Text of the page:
Drug dealers who rely on modern technology to conduct their day-to-day dope-slinging operations have every reason to suspect that they are under the watchful eye of law enforcement – that’s because they probably are. It has become a priority for agencies like the Federal Bureau of Investigations, and even your local police force, to not only tap into the digital world, but stay ahead of it, in an effort to clandestinely combat the War on Drugs. So, while the latest smartphone technology may offer a myriad of conveniences for the up-and-coming cannabis kingpins, these devices are nothing more than expensive cop magnets that allow the spooks in cyberspace to monitor every transmission.
Some believe this attitude sounds paranoid, but we have already seen evidence that suggests cell phone tracking is an important weapon for the law enforcement community. Last year, the FBI threw a temper tantrum over the announcement that some major tech firms were planning to include default encryptions on their cell phones. The agency’s director, James Comey, even had the balls to publicize his concerns in an article published by the Brookings Institution, stating that “law enforcement needs to be able to access communications and information to bring people to justice.”
Last year, the Fifth Circuit Court of Appeals ruled that it was not a violation of the Fourth Amendment for police to monitor cell phones without a warrant. Due to phone location histories being a cell phone provider’s business record, the court said that citizens should not expect privacy. “[C]ell site information is clearly a business record. The cell service provider collects and stores historical cell site data for its own business purposes . . . the government merely comes in after the fact and asks a provider to turn over records the provider has already created,” according to the Fifth Circuit Court’s ruling.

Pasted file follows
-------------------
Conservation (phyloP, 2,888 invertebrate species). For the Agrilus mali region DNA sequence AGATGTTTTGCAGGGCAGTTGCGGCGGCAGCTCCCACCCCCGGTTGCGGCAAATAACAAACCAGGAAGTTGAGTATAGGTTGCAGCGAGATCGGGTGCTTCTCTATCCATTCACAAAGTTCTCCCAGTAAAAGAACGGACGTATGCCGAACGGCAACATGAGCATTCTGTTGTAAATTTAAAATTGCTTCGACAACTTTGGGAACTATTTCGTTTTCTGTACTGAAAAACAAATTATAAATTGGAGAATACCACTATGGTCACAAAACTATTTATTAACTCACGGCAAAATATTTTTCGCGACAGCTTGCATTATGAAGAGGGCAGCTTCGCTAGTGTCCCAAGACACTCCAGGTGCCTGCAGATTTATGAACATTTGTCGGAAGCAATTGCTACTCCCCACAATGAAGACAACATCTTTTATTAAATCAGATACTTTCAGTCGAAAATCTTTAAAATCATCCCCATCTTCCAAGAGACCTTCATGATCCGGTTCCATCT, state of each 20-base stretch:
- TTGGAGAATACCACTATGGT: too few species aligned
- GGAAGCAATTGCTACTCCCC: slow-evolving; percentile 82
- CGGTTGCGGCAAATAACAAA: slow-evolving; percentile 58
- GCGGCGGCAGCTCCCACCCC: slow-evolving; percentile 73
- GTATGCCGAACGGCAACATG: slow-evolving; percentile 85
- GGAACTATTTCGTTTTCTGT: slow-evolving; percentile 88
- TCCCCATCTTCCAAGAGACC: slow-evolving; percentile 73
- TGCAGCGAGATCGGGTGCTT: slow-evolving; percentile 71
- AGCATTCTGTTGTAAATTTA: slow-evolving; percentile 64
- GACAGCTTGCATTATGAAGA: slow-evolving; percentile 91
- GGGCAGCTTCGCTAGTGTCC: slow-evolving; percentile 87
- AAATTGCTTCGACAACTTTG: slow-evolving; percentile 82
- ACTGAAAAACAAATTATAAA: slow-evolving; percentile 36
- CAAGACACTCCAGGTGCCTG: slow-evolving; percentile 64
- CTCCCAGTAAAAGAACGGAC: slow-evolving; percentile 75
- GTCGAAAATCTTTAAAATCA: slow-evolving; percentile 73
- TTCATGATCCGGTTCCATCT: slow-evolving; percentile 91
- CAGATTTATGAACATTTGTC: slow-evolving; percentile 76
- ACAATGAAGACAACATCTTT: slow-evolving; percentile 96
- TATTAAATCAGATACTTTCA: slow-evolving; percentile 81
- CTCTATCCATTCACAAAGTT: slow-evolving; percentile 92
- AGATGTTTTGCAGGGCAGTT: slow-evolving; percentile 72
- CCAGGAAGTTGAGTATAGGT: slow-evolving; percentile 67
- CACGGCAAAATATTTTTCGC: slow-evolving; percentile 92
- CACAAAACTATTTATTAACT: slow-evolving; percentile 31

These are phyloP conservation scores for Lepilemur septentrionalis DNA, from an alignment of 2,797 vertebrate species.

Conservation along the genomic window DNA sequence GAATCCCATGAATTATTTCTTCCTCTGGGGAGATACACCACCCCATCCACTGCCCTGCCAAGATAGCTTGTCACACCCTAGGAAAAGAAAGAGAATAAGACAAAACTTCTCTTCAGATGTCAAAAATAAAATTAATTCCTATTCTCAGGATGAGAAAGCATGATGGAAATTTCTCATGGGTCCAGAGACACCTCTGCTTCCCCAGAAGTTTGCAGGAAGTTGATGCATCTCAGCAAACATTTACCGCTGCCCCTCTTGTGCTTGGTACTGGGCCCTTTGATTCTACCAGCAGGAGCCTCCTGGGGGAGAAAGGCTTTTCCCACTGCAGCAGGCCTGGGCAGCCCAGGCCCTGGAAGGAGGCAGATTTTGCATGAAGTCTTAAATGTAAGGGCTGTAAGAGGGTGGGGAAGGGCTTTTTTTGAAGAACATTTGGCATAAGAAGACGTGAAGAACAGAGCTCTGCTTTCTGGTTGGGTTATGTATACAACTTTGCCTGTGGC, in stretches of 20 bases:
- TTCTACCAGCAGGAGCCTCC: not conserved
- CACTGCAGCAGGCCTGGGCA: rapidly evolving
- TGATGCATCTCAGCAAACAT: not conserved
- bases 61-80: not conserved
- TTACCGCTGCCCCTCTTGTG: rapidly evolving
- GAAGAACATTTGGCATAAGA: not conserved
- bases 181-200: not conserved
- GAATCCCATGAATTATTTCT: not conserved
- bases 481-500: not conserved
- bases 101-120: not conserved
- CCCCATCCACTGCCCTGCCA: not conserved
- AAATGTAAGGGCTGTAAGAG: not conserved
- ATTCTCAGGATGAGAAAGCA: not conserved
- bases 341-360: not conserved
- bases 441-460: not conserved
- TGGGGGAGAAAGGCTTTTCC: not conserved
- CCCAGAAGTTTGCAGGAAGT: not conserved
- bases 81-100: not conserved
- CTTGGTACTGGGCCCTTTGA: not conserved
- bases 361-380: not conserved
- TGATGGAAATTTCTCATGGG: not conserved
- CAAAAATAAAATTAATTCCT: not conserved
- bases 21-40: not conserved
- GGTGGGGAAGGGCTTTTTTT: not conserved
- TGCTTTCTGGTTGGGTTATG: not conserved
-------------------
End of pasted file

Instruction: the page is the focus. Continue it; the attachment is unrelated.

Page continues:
Although the FBI claims it does not have an all seeing eye in regards to deploying peeping tom tactics on the average citizen, the recent spilling of the guts by Edward Snowden, which revealed the United States government was monitoring our cell phones, reading our emails, and even checking our social media accounts, is enough to disregard this claim.
A recent report from VICE UK indicates that drug dealers have been downgrading their technology in order to escape the potential wrath of law enforcement. This is an interesting concept, because while the cops are constantly upgrading their equipment in an attempt to keep up with the criminal world, these methods are incapable of tracking cellular dinosaurs. Therefore, it is in the best interest of black market drug dealers to trade in their Androids and iPhones for a Nokia 8210.
This pocket phone is “the best remedy for this problem… according to every source I’ve spoken to,” wrote Vice’s Steve Zacharanda, because it does not have Bluetooth or Wi-Fi capabilities. It also allows for the quick transfer of data between phones with the use of an infrared port, and it has a long battery life.
“Every dealer I know uses old phones, and the Nokia 8210 is the one everyone wants because of how small it is and how long the battery lasts. And it was the best phone when it came out. I couldn’t afford one in Jamaica back in the day, but now I’ve got four,” a dealer by the name of “K2” told Vice.
It appears short of eliminating all technology and operating only with a carrier pigeon, the Nokia 8210 is likely the best option for those dealers concerned about maintaining anonymity. These phones are selling for as much as $74 on eBay and nearly $130 on Amazon. Still, it is a small price to pay to stay under the radar and ultimately out of prison.
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